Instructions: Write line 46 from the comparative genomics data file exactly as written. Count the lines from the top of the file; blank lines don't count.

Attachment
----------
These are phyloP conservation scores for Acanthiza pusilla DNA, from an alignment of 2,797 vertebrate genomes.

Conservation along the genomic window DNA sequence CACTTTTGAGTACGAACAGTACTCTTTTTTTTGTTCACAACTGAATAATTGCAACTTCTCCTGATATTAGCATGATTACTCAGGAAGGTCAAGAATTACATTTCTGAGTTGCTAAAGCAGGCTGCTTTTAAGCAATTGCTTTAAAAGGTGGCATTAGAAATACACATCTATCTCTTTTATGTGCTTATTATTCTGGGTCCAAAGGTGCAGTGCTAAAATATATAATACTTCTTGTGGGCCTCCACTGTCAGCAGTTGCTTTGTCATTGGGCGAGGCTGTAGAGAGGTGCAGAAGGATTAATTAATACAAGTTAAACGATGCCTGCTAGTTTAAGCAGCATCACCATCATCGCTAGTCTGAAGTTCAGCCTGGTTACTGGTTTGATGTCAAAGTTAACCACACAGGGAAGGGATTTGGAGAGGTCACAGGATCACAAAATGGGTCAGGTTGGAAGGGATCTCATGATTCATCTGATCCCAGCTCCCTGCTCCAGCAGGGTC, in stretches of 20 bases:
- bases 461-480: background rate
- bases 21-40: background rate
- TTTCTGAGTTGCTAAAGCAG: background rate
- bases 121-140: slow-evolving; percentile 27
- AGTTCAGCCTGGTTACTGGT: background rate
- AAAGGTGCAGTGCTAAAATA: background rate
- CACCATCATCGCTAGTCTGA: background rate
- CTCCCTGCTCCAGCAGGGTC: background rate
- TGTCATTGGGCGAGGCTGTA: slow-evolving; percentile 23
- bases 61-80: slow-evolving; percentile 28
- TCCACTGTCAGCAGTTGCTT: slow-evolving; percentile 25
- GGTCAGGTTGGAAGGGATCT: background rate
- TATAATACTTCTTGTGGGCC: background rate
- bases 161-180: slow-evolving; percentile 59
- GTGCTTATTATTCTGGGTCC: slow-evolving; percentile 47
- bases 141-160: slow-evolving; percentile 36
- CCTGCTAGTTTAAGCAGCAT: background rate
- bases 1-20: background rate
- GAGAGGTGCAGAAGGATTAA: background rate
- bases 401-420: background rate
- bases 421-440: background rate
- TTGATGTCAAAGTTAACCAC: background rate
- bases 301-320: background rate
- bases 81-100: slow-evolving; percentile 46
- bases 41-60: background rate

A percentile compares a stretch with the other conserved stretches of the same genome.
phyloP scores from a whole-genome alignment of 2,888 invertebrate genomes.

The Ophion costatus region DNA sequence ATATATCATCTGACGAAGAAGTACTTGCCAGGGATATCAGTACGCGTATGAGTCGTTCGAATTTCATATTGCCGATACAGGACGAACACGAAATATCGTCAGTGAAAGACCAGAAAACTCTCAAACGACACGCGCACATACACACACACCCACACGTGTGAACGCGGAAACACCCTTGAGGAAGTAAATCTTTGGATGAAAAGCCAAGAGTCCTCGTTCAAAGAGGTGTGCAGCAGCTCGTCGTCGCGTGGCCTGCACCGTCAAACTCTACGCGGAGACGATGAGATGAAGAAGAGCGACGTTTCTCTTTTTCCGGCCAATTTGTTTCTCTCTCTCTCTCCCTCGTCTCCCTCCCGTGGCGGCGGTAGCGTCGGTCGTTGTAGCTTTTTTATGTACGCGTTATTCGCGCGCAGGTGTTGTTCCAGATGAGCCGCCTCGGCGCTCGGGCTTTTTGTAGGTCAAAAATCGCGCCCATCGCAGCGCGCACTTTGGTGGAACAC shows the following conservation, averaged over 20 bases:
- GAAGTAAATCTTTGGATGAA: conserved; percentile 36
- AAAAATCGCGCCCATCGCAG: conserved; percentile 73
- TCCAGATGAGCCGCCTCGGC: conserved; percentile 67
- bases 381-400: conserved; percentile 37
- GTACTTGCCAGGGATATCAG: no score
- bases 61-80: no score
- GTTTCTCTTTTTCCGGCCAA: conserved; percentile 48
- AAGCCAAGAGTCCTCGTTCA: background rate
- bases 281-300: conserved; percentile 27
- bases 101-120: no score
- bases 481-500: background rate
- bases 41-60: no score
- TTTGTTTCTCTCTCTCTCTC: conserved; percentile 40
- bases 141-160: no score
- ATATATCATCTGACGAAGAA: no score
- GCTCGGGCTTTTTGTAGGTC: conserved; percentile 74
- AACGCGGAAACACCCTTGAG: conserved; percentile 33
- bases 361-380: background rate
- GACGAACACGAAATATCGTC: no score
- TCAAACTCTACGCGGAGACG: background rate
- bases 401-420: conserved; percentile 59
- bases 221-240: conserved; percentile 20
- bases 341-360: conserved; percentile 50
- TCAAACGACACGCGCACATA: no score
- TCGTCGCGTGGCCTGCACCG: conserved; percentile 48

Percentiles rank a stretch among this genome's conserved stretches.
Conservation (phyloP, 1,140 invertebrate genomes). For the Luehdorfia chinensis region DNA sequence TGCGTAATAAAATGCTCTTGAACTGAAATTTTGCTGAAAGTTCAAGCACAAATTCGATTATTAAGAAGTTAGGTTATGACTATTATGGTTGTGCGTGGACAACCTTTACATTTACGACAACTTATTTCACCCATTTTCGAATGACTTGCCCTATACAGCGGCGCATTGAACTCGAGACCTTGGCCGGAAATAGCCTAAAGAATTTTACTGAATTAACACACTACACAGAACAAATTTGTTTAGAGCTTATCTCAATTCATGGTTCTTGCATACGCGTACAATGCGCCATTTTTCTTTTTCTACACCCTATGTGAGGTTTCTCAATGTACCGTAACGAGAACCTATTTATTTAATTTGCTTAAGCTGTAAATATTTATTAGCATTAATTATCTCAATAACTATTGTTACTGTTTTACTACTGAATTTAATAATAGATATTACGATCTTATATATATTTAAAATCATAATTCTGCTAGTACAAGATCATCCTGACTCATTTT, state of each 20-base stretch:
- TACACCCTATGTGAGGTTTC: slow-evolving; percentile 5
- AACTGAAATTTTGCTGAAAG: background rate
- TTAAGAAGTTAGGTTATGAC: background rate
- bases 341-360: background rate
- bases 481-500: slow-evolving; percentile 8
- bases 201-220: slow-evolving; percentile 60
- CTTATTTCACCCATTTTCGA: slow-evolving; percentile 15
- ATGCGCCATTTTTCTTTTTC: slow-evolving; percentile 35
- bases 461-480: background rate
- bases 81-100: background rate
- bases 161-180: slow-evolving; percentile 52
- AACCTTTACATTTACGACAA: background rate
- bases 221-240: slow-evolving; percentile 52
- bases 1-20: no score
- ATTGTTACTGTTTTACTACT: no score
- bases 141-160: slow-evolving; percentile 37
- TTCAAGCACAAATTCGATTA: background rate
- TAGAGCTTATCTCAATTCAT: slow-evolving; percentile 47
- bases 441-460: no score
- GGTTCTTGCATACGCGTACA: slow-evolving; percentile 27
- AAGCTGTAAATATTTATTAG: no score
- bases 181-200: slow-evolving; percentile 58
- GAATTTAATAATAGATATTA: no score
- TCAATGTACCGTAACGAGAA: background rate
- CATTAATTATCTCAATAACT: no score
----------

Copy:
- GCTCGGGCTTTTTGTAGGTC: conserved; percentile 74